Relying on Wyoming common law, the federal Tenth Circuit Court of Appeals concluded that if an insurance company’s HIV testing of a life insurance applicant reveals HIV infection, the insurance company has a duty to provide the applicant with enough information to encourage the applicant to find out why the application was denied. In this case, a couple applied for life insurance and were denied coverage when their HIV tests came back positive. The insurance company did not disclose the test results to the applicants, but instead indicated that the denial was based on the blood work and that they would disclose the results to the applicants’ physician with the applicants’ permission. The applicants did not follow up and only learned of their positive test results when one of them became ill two years later. The applicants sued the insurance company for negligence, arguing that the insurance company had a duty to inform them that they were infected with HIV. Relying heavily on the Wyoming Supreme Court’s decision in Duncan v. Afton, Inc., 991 P.2d 739 (Wyo. 1999), the court determined that “for negligence to lie, defendant must owe a duty to plaintiff, and defendant’s breach of that duty must be the proximate cause of the plaintiff’s injuries.” The court concluded that the insurance company did owe a duty to the applicants because the applicants put their trust in the company by submitting blood samples, because the company was purporting to act in the applicants’ best interests by encouraging them to buy life insurance. However, the court also concluded that whether the insurance company breached its duty, and whether the plaintiff’s injuries stemmed from that breach, were issues of fact to be determined by a jury.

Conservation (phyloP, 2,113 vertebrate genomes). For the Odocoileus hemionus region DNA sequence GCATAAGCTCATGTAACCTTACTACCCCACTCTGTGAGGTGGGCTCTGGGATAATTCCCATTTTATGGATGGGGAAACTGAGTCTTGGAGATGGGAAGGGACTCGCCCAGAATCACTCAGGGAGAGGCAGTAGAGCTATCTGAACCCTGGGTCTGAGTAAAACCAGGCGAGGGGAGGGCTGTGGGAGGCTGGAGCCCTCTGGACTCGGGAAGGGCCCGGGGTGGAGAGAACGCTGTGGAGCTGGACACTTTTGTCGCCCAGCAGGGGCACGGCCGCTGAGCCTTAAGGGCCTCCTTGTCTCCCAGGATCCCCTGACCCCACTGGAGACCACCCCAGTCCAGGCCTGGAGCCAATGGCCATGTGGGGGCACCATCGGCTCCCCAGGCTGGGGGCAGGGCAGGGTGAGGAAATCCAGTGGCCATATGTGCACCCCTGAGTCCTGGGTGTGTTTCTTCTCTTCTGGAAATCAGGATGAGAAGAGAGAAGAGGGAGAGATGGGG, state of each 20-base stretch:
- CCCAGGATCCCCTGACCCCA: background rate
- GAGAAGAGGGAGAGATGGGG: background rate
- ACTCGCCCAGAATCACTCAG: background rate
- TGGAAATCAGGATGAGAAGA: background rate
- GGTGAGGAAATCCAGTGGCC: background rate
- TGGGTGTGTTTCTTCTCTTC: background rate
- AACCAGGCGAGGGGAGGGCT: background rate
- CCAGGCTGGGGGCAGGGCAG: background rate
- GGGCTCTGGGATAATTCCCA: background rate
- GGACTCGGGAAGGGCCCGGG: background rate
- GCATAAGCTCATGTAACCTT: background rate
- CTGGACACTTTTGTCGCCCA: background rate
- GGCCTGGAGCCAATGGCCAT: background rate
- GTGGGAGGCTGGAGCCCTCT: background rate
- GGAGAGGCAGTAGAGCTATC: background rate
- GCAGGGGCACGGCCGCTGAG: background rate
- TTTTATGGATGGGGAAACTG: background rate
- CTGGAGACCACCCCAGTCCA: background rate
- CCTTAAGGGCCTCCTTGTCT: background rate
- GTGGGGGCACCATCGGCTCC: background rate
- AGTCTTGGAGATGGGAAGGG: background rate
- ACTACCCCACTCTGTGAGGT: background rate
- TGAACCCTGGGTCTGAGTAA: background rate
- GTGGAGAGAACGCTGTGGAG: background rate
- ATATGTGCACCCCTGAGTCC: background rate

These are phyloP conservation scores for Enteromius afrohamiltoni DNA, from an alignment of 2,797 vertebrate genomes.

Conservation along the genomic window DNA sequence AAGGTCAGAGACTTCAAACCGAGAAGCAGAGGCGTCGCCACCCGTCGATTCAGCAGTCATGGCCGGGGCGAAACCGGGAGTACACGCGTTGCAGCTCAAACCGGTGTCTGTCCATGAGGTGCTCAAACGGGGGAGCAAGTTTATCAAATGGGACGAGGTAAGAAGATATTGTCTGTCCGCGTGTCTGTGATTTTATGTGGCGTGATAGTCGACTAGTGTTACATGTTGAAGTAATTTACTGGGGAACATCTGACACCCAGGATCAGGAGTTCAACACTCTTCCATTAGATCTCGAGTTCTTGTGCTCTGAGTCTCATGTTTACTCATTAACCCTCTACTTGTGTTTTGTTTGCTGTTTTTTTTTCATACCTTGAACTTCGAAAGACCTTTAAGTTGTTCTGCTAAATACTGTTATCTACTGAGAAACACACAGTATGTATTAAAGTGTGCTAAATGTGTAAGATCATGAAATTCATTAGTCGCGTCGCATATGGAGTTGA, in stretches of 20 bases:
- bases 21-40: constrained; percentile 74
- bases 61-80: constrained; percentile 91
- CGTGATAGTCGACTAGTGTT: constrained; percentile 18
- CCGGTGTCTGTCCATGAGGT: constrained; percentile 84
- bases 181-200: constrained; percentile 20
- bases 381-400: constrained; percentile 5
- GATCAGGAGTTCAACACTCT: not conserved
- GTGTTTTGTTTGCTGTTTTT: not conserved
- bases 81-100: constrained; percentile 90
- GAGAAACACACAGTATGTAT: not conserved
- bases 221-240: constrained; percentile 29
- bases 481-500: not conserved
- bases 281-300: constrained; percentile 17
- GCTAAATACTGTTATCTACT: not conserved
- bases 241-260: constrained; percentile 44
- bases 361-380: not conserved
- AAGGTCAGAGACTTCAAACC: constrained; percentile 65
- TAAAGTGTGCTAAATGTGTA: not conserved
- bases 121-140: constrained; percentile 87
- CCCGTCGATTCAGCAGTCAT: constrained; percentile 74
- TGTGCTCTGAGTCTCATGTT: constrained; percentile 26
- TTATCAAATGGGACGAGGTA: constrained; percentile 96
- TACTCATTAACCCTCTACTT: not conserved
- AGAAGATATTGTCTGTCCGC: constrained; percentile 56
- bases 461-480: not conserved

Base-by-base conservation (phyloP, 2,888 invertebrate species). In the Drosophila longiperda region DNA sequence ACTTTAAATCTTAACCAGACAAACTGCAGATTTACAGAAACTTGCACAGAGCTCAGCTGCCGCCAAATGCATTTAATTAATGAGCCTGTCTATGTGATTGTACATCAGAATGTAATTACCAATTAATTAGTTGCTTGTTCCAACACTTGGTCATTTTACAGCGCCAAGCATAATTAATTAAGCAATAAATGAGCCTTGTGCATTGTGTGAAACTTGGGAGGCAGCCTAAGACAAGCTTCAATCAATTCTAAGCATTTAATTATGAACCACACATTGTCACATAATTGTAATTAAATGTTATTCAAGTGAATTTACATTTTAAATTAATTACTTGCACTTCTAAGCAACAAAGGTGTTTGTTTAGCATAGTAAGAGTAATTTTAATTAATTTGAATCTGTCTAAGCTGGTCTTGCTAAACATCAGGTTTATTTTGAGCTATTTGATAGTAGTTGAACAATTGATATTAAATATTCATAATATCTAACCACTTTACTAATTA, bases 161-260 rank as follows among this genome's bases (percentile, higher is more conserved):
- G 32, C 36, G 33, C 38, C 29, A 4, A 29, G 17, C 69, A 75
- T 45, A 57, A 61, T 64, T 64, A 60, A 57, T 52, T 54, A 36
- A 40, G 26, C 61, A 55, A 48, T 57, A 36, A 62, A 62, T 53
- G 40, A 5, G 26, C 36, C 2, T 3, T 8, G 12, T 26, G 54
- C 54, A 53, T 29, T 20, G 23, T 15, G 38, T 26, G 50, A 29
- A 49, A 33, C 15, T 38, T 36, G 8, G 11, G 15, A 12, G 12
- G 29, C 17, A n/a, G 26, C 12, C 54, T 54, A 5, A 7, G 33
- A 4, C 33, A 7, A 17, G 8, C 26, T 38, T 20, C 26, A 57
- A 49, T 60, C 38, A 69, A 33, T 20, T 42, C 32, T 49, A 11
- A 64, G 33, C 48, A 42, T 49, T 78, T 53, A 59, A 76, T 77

Although the case was pursued in federal court, the decision was based solely on Wyoming law, and it is likely that the decision will have no effect outside of Wyoming. This is why the dissent writes that it would have been more appropriate to certify the question to the Wyoming Supreme Court than for the Tenth Circuit to rule on the question itself.